FMSC341 Personal and Family Finance Individual and family financial strategies with emphasis on financial planning, savings, investments, insurance, income taxes, housing, and use of credit. Planning, analyzing, and controlling financial resources to resolve personal/family financial problems and to attain financial security.
FMSC382 Family Mediation and Negotiation Introduction to family mediation as an approach to helping families deal effectively with the issues associated with separation and divorce. Theory, practice, and techniques of negotiation, with an emphasis on custody, property division, and constructive restructuring of family relationships.
FMSC420 African American Families History, structure, and diversity of African American families, including strengths and challenges. Theoretical perspectives and skills for examining and advancing research on African American families.
FMSC431 Family Crisis and Intervention Family crises such as divorce, disability, substance abuse, financial problems, intrafamilial abuse, and death. Theories and techniques for intervention and enhancement of family coping strategies.
FMSC460 Violence in Families Theories of child, spouse, and elder-abuse in the family setting. Emphasis on historical, psychological, sociological and legal trends relating to physical, emotional, and sexual abuse. Introduction to methods for prevention and remediation.
FMSC485 Family Therapy The fundamental theoretical concepts and clinical procedures of marital and family therapy including pre-marital and divorce therapy issues.

The Family Science major prepares students for a wide range of careers in the human services, health professions, family counseling, business (especially human resources), program management, public policy analysis, education, law, social services and related fields. The undergraduate major also provides excellent preparation for graduate school. Every year, our graduating seniors are accepted for graduate programs in areas such as family science, marriage and family therapy, law, social work, psychology, public policy, nursing, public health, education, and sociology.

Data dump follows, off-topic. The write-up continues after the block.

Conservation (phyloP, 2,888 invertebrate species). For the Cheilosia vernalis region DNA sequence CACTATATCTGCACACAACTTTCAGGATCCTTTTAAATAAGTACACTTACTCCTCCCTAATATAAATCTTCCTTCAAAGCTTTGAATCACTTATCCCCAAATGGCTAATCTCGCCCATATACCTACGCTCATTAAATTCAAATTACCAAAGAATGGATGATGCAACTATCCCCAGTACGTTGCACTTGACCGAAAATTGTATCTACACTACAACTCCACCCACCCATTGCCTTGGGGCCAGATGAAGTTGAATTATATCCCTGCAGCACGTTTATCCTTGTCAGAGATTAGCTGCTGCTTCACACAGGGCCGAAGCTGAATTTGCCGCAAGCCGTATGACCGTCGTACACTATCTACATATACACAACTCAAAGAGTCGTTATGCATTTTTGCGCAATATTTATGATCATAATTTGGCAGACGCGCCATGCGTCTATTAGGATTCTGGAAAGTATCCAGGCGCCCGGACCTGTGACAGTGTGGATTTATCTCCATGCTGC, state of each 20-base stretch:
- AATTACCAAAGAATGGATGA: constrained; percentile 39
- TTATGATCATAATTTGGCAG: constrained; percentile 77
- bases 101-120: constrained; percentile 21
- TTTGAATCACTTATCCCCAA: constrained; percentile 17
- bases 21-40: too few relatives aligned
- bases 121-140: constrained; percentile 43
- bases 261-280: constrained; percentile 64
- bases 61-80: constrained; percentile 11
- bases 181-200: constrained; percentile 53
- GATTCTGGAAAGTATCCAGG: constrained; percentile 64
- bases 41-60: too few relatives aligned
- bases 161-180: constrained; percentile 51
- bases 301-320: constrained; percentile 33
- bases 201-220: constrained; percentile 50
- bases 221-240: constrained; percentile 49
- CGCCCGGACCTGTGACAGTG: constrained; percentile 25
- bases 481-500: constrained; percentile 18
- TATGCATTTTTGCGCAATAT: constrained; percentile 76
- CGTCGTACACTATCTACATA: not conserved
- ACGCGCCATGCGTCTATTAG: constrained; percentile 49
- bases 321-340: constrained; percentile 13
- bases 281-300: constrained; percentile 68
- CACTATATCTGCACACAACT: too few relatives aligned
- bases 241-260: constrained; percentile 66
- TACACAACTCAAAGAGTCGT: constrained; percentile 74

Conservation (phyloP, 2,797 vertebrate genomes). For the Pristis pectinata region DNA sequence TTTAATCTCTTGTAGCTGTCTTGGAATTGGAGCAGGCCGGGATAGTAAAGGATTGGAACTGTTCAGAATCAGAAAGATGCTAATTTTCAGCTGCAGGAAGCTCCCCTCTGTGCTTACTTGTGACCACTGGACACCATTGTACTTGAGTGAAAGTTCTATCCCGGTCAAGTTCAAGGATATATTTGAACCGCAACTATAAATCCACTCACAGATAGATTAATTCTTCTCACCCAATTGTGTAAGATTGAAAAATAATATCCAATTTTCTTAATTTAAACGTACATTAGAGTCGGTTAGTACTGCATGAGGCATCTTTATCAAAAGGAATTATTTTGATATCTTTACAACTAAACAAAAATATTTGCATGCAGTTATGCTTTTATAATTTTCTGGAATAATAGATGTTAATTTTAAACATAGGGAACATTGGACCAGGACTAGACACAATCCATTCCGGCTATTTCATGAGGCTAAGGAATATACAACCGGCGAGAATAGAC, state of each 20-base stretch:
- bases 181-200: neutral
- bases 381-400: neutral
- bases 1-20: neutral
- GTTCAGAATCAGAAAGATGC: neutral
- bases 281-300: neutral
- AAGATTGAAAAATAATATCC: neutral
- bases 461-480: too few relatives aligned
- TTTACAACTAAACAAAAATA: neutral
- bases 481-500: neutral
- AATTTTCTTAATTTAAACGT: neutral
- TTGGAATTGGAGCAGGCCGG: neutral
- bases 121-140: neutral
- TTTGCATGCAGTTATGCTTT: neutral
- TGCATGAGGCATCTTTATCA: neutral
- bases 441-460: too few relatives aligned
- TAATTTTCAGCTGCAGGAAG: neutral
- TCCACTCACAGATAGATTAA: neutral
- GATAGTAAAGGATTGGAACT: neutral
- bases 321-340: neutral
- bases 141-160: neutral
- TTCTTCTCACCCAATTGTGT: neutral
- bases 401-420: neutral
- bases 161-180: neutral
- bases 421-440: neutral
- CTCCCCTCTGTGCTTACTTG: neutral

The following list gives you a general idea of areas in which Family Science graduates work and where they can look for jobs. Also please check out this comprehensive Career Guide for Family Science majors.

Human Service Professionals

Develop, administer, and evaluate social service programs and conduct casework for individuals and families. Graduates work as family service specialists, administrative staff, counselors, child life specialists, elder care workers, probation officers, researchers, and policy analysts. Job settings include social service/mental health centers, government agencies, youth organizations, teen parent programs, hospitals, schools, consumer credit agencies, and senior centers.

Work/Family Specialists

Design and manage support programs for employees, including child care, elder care, leave/disability programs, flexible work policies, and health and wellness programs. Positions are located in personnel or human resource departments of major corporations and in government agencies, including the military services.

Family Life/Parenting Educators

Prepare, present, and evaluate educational programs designed to enhance family well being, such as parent education, military relocation support, substance abuse education, and relationship enhancement. Positions are located in Cooperative Extension, the military services, and a variety of other public and private agencies.

Health Care Professions

Engage in the planning and delivery of health care in ambulatory or in-patient settings.  Our majors have been accepted into graduate programs in nursing, dentistry, medicine, and social work.  

Public Health

Work in a local or state health department, a non-profit health organization or a health care system to develop, deliver and evaluate health promotion programs to individuals, families and communities.  Conduct research to understand how families influence attitudes and behaviors that shape our health and well-being. 

Family Policy Analysts

Develop policy initiatives in such areas as child care, child abuse, youth services and aging, and analyze the impact of policies on families. Policy analysts work for local, state, and federal government and public interest or advocacy groups.

CASA career guide